“The disease control measure that was utilized to control avian influenza was extensive bird culling. We went there to Southeast Asia and we mitigated the problem,” says Dr. Sigfrido Burgos of FAO. “But for the people, this meant food. For families that are living below the poverty line [a dollar a day or less per person] – if you kill a bird, it represents two dollars,” he added.

Burgos explained that the efforts to contain avian influenza and other emerging diseases in Southeast Asia were difficult because safety precautions were often overlooked by small farmers unable to shoulder the financial burden. Knowing that, FAO took a survey and found that most Asian consumers were interested in purchasing local poultry, and would be willing to pay slightly more at the market to buy certified birds.

Shifting the cost to the demand side would enable small farmers to take the necessary safety precautions to prevent the spread of transboundary diseases without losing money. “We wanted to develop something that was demand-side driven,” said Burgos. “We wanted to leverage the market in order to derive some measures that could be agreeable.”

Through the CSRS Agriculture workshop, members of various government, military and humanitarian organizations were able to bring together ideas for how to best help regions recovering from conflict to build up their economy through agriculture. Conversations centered around relief efforts and sensitivity to cultural practices, as well as the financial burdens on smaller farmers who are faced with a loss of livelihood from conflict.

For some communities, conflict can ravage what was once a successful agricultural region and turn it into a barren battlefield. In the case of ACDI/VOCA, Cathy Phiri shared the struggles of the communities along the region known as the “grain basket” of Kenya. In 2008, post-election violence erupted in the region that was once fertile and rich in maize production and livestock. When the population fled to Uganda, many left behind valuable livestock and crops. ACDI/VOCA had been in the region when the violence erupted, working with farmers to improve maize production. Aid workers were also forced to flee for their lives.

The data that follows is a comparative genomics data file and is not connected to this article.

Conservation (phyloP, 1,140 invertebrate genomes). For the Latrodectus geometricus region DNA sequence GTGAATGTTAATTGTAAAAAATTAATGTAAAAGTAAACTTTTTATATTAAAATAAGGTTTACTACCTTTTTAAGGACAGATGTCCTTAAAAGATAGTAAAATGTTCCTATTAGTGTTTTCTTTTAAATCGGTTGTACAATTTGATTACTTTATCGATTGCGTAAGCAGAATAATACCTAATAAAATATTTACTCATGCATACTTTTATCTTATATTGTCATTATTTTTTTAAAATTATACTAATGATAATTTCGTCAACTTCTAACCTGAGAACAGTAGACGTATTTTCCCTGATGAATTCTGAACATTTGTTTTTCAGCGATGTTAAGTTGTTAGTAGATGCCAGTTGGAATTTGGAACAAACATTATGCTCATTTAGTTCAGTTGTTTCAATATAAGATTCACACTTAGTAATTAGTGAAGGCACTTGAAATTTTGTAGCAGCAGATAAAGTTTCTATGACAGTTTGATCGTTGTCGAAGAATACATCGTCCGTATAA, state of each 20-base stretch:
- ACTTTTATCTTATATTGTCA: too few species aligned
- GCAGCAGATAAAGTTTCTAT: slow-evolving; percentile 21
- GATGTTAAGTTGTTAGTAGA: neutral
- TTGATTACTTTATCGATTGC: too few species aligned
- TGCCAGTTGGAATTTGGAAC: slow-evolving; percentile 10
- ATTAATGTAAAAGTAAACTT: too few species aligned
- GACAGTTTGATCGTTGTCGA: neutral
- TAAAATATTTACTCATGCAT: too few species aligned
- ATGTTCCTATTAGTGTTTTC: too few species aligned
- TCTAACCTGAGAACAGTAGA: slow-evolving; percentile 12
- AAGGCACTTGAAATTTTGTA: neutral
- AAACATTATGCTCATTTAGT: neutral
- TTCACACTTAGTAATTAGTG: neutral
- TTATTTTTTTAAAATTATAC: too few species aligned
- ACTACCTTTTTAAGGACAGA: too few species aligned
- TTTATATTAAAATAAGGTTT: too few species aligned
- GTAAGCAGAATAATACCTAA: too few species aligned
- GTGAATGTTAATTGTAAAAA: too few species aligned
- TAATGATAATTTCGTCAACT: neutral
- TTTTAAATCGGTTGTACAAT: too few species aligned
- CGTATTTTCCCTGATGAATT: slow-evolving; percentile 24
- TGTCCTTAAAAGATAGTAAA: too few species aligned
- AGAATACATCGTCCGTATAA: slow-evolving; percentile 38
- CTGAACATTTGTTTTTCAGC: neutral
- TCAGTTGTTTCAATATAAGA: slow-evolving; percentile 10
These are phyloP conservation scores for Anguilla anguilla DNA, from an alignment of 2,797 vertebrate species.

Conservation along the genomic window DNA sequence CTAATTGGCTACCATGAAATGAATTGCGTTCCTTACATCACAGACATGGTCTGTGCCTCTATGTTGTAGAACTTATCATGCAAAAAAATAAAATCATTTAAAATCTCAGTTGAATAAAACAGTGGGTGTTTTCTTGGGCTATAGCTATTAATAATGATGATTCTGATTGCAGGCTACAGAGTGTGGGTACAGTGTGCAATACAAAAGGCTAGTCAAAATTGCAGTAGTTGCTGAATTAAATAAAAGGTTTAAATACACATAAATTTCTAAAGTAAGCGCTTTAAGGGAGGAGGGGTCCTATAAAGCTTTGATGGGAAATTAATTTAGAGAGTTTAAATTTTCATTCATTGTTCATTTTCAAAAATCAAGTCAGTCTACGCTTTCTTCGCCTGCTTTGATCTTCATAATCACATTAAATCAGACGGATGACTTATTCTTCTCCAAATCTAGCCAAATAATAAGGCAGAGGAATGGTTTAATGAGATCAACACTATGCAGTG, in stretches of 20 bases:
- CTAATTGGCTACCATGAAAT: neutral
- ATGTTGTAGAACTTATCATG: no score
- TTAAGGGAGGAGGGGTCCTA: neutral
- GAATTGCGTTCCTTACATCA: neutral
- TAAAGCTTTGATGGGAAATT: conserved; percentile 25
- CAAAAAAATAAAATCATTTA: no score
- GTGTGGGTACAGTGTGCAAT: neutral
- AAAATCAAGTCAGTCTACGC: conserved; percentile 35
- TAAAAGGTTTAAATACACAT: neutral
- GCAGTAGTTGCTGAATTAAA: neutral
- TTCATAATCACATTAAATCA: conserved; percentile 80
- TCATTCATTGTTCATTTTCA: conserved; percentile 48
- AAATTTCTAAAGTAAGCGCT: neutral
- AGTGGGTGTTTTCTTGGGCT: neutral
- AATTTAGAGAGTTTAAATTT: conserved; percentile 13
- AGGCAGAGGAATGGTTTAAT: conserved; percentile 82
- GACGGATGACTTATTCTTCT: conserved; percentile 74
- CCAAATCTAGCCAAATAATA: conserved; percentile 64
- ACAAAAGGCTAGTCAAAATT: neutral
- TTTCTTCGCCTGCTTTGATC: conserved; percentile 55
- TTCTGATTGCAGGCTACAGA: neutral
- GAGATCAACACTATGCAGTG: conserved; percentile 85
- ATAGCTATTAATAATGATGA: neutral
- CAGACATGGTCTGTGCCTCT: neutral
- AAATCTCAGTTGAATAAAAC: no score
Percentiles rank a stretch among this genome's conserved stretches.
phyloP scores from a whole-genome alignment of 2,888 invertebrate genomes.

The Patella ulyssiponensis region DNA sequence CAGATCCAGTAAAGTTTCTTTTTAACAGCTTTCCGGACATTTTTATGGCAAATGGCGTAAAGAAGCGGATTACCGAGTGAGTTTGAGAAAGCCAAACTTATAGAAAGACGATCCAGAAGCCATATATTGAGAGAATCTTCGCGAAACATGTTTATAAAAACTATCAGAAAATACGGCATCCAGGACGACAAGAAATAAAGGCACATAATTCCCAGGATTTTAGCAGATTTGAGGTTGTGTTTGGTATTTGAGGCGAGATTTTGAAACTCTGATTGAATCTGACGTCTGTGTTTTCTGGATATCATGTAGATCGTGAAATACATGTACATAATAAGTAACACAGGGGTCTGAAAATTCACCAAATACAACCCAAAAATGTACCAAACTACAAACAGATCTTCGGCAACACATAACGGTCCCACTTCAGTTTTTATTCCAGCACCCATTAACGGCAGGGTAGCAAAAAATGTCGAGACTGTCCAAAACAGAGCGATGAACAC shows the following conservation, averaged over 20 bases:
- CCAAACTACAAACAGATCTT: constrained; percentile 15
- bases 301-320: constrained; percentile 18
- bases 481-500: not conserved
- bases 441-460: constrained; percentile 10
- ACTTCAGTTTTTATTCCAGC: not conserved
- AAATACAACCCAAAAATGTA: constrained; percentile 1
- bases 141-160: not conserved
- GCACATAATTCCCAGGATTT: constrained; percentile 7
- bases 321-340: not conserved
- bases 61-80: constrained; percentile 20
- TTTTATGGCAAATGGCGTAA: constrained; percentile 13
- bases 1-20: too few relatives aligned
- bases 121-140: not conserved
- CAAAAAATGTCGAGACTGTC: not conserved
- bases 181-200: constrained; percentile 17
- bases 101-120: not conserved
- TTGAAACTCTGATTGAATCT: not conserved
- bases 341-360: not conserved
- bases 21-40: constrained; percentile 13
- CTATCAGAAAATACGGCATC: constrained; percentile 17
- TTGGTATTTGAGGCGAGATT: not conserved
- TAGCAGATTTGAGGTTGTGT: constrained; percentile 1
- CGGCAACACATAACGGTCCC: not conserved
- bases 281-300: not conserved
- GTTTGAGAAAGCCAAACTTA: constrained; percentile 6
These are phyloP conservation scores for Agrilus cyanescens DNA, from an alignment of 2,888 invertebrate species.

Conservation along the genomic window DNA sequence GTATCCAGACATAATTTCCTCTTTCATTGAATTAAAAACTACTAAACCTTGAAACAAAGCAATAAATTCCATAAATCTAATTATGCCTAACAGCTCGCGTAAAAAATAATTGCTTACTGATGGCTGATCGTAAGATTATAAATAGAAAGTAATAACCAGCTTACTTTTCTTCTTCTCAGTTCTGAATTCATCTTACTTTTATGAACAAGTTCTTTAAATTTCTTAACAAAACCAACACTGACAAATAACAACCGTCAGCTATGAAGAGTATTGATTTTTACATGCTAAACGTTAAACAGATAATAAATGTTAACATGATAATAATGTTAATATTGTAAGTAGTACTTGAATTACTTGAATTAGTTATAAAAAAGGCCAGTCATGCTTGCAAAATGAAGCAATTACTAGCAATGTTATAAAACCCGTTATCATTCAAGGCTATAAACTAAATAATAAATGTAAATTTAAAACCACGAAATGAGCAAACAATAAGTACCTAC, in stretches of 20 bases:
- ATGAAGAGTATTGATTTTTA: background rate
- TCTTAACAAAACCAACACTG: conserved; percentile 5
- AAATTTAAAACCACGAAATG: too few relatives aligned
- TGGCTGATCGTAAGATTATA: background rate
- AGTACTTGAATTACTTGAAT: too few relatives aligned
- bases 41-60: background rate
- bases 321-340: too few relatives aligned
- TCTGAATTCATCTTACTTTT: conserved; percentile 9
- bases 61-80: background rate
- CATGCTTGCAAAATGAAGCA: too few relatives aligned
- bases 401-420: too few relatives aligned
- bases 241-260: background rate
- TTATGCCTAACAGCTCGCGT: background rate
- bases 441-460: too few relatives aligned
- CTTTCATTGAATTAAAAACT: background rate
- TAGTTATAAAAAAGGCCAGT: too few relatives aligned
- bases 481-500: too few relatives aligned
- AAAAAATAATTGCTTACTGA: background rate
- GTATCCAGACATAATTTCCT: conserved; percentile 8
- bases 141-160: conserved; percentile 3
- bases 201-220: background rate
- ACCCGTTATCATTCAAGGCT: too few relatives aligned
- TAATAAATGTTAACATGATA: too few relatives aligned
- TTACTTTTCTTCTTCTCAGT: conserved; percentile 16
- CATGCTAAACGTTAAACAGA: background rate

“In the post-election violence, the impact was 180,000 people in the Rift Valley fled their homes, 1,200 people died … And this was only a two-month period,” said Phiri. “There was a loss of 225,000 metric tons of maize yield. And some 10,000 hectares of sugar cane were burned.” Following the conflict, the area began the monumental task of rebuilding what was once a successful growing region.

As the workshop progressed, stories and practices emerged that allowed attendees to explore agricultural practices that might not have been immediately obvious before. Calita Woods, a graduate student at the Johns Hopkins School for Advanced International Studies, attended the workshop to help strengthen her understanding of global agricultural practices to better prepare for her future. “I wanted to learn about the intersections between food security after conflict and the implementation of agricultural programs in conflict afflicted areas.” She explained. “It has been really good being here. For me, things like this always help me to make connections and to use information that I already learned, a topic that I researched for school, and bring it home to the real world application.”

“Agriculture: Promoting Livelihoods in Conflict-Affected Environments” was coordinated and directed by CSRS’ program staff, Graseilah Coolidge and Matt Vaccaro. The center regularly conducts workshops on topics dealing with peace and stability operations, post-conflict relief, development activities, and caring for at-risk populations. They will be hosting “Approaching Societies in Conflict” from May 2-5 to explore ways to understand conflict-affected societies during peace-building efforts.